Tuesday 4 May 2021

Reformation Martyrs Day Revised Collect

 I see from the old wall calendar that today is Martyrs of the English Reformation Day.

Where the good old C of E (copyright Church Mouse Publishing) prays as following:

Merciful God, who, when your Church on earth was torn apart by the ravages of sin, raised up men and women in this land who witnessed to their faith with courage and constancy: give to your Church that peace which is your will, and grant that those who have been divided on earth may be reconciled in heaven and share together in the vision of your glory; through Jesus Christ your Son our Lord, who is alive and reigns with you, in the unity of the Holy Spirit, one God, now and for ever.
Which is a very Anglican way of saying "fault on both sides". I mean, some of those martyred were, let's face it, pretty happy with the other side being martyred. 

This also being Star Wars Day (May the 4th etc) it's a bit like hoping that Darth Sidious and Princess Leia might be buddies in the Grand United Force Where All is Made Well.

A more accurate collect might be:

... when all's said and done it was a bit of a mess. Frankly we can't see how even your mercy could forgive someone who sets fire to somebody or allows them to be cut into pieces just for a difference in belief that most people these days couldn't even explain very well. We don't know and can't judge whether some of these people will be reconciled in heaven or the other place. I mean, Thomas More's a great example. Always happy for someone else to be incinerated for the good of their soul but gets his head cut off and suddenly he's a saint? Really? And look at Cranmer. Chucks Cromwell, and Catharine Howard under the bus, but ends up with his name in the lectionary and a college named after him. Durham college, obviously. So, over to you...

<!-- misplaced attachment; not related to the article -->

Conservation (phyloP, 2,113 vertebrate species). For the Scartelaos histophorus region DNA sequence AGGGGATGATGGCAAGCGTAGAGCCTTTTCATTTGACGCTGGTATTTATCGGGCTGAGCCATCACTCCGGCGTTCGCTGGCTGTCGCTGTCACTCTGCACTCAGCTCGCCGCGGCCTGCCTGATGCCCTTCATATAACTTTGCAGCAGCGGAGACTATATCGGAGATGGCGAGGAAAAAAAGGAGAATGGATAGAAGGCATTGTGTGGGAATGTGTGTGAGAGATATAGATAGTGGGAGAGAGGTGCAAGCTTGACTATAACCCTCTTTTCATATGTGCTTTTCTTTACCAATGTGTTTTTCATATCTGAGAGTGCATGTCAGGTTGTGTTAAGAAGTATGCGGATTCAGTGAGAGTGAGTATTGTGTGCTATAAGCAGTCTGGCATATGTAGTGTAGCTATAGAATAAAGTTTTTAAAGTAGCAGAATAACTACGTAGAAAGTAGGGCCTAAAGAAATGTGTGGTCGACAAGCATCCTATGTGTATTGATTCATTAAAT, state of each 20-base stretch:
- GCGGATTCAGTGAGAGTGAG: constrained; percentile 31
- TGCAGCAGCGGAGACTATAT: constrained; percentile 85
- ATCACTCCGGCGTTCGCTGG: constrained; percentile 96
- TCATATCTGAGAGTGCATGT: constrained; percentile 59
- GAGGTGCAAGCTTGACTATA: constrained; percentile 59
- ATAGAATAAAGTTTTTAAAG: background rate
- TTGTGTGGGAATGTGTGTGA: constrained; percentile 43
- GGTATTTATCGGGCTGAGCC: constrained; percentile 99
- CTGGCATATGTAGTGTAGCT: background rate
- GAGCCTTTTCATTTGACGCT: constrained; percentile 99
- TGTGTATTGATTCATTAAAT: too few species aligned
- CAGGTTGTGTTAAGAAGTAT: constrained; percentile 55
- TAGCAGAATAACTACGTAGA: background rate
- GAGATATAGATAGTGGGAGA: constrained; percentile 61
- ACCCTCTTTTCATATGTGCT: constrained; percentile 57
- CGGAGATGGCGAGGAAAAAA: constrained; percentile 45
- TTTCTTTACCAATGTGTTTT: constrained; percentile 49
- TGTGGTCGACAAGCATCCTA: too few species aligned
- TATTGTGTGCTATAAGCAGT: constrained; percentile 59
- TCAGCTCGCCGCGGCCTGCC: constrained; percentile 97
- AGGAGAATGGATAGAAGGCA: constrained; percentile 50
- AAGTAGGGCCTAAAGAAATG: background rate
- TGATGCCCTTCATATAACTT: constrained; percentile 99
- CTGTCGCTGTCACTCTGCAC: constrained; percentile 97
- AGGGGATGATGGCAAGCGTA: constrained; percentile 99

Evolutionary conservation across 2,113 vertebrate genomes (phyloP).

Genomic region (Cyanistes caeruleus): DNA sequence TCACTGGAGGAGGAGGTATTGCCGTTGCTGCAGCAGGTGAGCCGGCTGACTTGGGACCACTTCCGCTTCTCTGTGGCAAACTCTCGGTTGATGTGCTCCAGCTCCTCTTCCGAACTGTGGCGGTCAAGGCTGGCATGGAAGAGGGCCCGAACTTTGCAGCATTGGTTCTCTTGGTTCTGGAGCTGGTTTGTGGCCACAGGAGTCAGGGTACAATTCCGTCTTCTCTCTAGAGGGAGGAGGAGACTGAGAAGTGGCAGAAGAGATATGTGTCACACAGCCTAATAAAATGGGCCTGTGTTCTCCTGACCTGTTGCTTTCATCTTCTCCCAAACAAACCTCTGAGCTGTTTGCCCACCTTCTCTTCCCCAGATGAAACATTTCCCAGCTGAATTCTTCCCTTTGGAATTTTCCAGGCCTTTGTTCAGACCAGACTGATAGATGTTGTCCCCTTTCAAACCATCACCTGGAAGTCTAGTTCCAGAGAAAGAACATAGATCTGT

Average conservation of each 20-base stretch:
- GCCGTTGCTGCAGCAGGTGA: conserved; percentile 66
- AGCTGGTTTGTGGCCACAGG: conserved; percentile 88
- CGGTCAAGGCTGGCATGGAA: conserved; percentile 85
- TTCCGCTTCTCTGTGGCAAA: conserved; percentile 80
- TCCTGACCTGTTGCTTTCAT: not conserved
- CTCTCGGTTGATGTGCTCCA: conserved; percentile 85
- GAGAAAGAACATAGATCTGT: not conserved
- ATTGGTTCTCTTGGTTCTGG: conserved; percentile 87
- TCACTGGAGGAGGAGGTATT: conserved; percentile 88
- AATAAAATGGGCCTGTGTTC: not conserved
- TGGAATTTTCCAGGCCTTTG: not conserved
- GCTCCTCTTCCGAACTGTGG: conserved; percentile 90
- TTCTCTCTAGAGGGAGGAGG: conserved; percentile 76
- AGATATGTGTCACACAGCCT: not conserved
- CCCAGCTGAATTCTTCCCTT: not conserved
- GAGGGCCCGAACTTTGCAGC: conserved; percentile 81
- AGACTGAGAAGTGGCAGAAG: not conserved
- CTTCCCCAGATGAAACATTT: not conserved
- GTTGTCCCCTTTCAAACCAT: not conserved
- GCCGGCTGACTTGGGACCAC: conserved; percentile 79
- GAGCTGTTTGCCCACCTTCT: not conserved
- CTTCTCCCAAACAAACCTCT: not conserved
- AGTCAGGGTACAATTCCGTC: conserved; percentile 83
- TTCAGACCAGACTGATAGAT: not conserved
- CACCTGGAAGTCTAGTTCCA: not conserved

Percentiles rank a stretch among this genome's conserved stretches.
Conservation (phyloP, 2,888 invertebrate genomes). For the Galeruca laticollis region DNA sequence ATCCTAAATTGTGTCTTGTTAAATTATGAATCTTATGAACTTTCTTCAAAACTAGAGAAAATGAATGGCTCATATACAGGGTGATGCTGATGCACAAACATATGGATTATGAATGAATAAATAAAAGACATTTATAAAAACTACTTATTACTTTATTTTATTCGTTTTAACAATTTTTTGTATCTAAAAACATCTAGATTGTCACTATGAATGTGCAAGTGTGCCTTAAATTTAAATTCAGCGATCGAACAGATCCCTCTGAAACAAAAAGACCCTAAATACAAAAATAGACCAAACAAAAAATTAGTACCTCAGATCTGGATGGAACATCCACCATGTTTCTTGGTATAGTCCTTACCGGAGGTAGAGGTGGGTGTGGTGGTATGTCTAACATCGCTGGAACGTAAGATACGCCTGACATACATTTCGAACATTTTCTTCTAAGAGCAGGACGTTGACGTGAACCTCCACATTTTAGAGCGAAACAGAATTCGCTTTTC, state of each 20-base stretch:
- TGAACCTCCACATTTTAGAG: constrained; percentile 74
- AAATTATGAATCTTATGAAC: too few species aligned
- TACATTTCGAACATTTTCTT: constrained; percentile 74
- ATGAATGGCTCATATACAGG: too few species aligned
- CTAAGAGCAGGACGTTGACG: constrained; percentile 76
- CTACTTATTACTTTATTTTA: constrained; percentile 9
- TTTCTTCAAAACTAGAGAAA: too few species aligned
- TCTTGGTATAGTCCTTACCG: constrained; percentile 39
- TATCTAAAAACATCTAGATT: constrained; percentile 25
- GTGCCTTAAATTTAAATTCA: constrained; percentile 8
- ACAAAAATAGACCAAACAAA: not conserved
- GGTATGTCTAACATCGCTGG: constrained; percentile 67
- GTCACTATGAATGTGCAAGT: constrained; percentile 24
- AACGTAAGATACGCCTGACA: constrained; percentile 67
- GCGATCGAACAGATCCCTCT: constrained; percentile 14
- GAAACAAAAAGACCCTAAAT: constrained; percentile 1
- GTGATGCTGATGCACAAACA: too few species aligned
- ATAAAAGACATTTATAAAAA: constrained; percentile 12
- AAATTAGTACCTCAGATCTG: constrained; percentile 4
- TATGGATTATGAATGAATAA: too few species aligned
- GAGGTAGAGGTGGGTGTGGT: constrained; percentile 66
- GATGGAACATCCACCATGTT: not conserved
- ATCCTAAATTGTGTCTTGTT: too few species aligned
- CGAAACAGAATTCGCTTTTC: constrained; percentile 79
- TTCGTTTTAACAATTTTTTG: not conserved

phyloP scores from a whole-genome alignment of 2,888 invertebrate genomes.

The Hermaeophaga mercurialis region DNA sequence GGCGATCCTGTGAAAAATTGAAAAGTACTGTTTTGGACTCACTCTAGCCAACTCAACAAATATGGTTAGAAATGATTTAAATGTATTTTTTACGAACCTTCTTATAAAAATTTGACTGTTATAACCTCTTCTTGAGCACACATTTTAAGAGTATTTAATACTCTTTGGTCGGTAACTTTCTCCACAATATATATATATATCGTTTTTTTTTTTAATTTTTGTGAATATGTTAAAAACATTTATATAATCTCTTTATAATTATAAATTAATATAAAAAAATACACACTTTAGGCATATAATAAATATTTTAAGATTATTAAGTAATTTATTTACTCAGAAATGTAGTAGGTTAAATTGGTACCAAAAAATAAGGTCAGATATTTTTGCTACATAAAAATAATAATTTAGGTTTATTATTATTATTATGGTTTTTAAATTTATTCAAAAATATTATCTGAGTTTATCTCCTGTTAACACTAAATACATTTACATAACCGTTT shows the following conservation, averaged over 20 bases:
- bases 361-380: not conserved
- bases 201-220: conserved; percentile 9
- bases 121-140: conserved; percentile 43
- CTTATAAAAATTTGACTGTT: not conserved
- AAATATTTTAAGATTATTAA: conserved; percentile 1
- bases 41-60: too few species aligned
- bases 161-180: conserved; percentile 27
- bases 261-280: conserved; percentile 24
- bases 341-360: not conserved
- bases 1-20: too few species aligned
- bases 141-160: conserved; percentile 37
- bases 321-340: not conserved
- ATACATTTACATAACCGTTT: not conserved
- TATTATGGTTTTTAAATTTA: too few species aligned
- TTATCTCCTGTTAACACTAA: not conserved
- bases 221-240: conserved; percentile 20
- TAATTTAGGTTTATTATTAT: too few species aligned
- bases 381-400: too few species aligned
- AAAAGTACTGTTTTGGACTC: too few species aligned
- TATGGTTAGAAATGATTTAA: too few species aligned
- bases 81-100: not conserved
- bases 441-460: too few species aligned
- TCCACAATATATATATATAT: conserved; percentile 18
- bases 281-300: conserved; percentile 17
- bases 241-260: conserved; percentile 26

Or, better still, let's be very English. And just pretend it never happened.


  1. Of course there were Catholic English Martyrs, Documented by wiki, more Catholics than Protestant Martyrs, probably we had more practice with them:
    54 were beatified in 1886, of whom two were canonized in 1935, and 11 in 1970.
    9 were beatified in 1895.
    One (Oliver Plunkett) was beatified in 1920, and canonized in 1975.
    136 were beatified in 1929, of whom 29 were canonized in 1970
    85 were beatified in 1987.
    (So 285 were beatified at various times, of whom 43 were subsequently canonised).
    30 were declared venerable, of whom one, John Travers, was executed in Dublin and appears in Irish Catholic Martyrs.
    (So 315 were declared venerable, of whom 285 were subsequently beatified).
    44 were postponed ("dilati") - 36 died in prison and 8 were postponed for other reasons

    So if we are going for scores on the doors, perhaps the Catholics win, heads down.

  2. Agreed, John Frith was a good Christian who believed in toleration and was a thoroughly decent chap yet Thomas More pursued him with a vehemence that makes one suspect that he was jealous.


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